Anatomy Of Emission

The ultrastructure of the flashing lantern was first seen in the 1960s, when the electron microscope revealed that a miniature and new type of structure, the tracheal end organ, occurred throughout the flashing lantern, and that each microunit was obviously involved in controlling the photocytes associated with it. The light-emitting layer of a flashing lantern is organized into a sheet of rosettes, each with a central channel (cylinder), through which air-supply tubes and nerve trunks pass, and surrounding photocytes, which abut the photocytes of neighboring rosettes (Fig. 1).

The flashing lantern of adult fireflies does not develop (ontogenetically) from the glowing lantern of juveniles. The difference in the light output of these two lantern types is remarkable. On the one hand, larval lanterns require perhaps a full second to reach their full but much lesser intensity, and in

FIGURE 1 Diagram of part of a single rosette ("unit") in the flashing lantern. The central channel (cylinder) is ringed by photocytes, which are differentiated into inner and outer regions. Within the cylinder are two tracheal trunks and two tracheal end organs, one cut longitudinally, one transversely. Note within the end organ the intimate contact of the air supply, nerve ending (arrows), tracheal end cell, and tracheolar cell (the last two indicated by lightly and densely stippled structures, respectively). Original "magnification" approximately 1800X. (Reproduced, with permission, from H. Ghiradella, 1983, Permeable sites in the firefly lantern tracheal system: Use of osmium tetroxide vapor as a tracer. J. Morphol. 177, 145-156. See Ghiradella 1998.)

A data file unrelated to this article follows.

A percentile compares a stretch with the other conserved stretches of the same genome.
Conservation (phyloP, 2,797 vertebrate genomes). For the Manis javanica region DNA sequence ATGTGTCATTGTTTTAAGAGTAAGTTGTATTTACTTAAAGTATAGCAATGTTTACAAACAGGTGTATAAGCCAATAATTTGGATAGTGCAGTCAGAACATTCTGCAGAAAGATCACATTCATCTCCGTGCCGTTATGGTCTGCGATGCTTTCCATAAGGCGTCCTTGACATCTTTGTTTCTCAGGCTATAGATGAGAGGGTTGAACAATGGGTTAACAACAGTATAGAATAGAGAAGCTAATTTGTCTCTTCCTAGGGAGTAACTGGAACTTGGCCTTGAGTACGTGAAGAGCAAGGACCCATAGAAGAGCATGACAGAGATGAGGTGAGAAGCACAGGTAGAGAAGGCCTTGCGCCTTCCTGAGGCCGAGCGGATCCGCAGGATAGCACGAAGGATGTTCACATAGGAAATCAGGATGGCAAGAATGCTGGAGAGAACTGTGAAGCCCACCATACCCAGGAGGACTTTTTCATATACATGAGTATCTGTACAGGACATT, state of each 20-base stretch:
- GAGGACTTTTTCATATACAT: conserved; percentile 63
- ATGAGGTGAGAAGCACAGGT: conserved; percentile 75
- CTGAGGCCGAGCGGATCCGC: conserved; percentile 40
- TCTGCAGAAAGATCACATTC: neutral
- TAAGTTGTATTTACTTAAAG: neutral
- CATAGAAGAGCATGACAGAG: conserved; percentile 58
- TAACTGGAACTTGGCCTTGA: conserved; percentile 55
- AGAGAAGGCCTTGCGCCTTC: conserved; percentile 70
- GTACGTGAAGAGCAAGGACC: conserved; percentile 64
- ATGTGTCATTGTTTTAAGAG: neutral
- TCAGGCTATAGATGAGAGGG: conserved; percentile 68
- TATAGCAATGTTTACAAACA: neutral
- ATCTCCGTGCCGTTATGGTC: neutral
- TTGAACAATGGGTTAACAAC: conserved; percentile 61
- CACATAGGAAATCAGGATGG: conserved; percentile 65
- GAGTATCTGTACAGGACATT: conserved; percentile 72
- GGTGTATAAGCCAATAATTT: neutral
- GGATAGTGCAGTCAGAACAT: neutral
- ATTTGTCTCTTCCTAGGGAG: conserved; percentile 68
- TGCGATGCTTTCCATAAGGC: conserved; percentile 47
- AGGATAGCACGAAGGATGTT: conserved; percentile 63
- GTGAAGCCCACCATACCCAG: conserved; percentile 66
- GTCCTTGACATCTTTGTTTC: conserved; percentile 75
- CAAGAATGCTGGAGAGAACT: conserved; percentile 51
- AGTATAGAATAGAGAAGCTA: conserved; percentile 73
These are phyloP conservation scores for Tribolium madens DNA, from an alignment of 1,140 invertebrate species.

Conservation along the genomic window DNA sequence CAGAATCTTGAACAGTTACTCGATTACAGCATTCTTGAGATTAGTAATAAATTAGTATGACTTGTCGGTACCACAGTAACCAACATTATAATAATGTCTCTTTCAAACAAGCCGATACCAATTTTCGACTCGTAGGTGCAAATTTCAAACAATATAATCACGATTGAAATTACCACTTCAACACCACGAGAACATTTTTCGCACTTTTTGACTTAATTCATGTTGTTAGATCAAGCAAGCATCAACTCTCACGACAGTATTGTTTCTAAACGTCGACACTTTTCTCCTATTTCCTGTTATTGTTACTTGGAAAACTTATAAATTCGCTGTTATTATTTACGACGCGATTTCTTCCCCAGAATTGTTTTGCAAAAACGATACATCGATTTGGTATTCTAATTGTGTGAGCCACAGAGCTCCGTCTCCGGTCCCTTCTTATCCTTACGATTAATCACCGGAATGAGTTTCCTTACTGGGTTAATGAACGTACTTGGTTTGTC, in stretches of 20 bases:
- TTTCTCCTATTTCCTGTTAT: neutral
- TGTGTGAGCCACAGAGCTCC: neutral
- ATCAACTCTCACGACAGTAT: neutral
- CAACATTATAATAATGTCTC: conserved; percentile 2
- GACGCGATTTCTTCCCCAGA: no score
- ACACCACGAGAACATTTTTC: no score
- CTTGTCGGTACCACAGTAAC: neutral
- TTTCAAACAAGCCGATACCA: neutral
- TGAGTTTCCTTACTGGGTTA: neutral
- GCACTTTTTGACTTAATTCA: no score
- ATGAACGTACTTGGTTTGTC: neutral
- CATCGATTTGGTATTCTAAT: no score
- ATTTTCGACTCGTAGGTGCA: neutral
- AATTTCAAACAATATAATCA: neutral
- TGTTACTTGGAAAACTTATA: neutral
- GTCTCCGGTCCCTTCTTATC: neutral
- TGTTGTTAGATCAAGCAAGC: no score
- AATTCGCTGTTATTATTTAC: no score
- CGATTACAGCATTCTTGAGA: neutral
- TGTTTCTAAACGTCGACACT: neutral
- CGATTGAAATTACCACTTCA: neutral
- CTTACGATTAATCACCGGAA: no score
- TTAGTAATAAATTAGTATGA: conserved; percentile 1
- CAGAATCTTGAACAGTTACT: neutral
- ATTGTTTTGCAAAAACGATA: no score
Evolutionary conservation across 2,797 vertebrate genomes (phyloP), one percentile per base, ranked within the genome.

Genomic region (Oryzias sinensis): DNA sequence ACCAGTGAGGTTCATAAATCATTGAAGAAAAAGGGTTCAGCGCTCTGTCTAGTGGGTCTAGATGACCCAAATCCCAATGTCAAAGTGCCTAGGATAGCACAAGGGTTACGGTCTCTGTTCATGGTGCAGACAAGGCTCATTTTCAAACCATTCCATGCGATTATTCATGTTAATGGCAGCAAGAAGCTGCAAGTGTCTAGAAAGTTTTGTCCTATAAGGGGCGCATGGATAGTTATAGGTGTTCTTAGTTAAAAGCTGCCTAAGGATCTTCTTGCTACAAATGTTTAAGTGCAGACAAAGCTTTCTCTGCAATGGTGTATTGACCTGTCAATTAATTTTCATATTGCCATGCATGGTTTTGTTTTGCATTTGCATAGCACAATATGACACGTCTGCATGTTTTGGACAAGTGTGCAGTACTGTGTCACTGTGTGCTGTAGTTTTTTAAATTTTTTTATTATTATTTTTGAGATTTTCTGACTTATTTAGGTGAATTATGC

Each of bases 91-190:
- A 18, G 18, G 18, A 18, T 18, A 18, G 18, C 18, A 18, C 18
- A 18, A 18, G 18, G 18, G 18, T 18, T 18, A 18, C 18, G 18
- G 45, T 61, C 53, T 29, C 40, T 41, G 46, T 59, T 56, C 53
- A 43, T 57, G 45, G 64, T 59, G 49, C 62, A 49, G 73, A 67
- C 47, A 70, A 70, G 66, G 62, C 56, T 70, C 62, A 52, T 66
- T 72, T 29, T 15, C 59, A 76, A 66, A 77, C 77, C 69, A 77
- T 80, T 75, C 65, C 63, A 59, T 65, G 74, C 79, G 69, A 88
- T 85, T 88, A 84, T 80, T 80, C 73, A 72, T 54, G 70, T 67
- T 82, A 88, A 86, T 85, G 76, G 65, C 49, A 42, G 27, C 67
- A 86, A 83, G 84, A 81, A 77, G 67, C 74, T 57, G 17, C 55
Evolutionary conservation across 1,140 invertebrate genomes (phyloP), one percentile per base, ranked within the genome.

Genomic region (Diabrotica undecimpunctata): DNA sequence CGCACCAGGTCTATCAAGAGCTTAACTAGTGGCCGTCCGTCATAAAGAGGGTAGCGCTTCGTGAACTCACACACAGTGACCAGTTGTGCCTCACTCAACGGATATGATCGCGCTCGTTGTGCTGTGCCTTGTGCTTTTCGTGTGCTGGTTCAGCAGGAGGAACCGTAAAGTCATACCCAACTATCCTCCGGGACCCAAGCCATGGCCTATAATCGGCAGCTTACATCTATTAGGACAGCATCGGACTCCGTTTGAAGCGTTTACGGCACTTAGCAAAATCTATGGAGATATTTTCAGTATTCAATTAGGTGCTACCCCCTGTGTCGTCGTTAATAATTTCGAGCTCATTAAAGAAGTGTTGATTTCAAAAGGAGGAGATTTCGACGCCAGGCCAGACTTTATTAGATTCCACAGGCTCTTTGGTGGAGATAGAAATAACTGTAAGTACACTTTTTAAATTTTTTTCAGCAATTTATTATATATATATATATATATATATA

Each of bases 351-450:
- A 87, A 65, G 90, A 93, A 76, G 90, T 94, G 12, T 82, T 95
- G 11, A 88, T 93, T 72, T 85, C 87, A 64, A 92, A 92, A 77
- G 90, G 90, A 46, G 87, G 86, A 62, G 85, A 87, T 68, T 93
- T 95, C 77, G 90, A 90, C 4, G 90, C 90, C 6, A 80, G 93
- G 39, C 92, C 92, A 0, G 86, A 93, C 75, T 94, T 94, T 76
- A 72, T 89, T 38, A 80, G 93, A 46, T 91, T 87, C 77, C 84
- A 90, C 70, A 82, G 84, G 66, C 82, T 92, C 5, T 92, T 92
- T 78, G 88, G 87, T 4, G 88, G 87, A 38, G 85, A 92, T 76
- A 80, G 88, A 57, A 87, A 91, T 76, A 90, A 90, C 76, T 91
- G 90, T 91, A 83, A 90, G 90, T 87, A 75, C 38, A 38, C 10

FIGURE 1 Diagram of part of a single rosette ("unit") in the flashing lantern. The central channel (cylinder) is ringed by photocytes, which are differentiated into inner and outer regions. Within the cylinder are two tracheal trunks and two tracheal end organs, one cut longitudinally, one transversely. Note within the end organ the intimate contact of the air supply, nerve ending (arrows), tracheal end cell, and tracheolar cell (the last two indicated by lightly and densely stippled structures, respectively). Original "magnification" approximately 1800X. (Reproduced, with permission, from H. Ghiradella, 1983, Permeable sites in the firefly lantern tracheal system: Use of osmium tetroxide vapor as a tracer. J. Morphol. 177, 145-156. See Ghiradella 1998.)

an array of lantern types their behavior is little removed from the granules in subdermal fat cells or excretory tubules that glow continuously or in a simple circadian (daily) rhythm (Keroplatus, Orfelia), which is perhaps controlled by changes in hormone level. On the other hand, a flashing lantern is capable of photic finesse that can be appreciated only with electronic detector systems—the flashes of male fireflies of some species have very sharp on transients, and field recordings of flying males reveal that a flash can reach its bright peak in 20 ms (Figs. 2A and 2B), the flicker signal of a Florida Photuris species is modulated up to 45 Hz (Fig. 2C), and the four subliminal peaks of what appears to the eye to be a single flash of an Andean Mountain Photinus occur at 25 Hz (Fig. 2D).

The triggering of such light emission is currently thought to be connected with the release or gating of oxygen into the photocytes. This occurs in response to patterned volleys from the central nervous system, delivered by neurons that connect to or are closely associated with other key elements within the tracheal end organ (Fig. 1). A recent study suggests that nitric oxide gas plays a key role in the release of oxygen into the photocytes.

Bee Keeping

Bee Keeping

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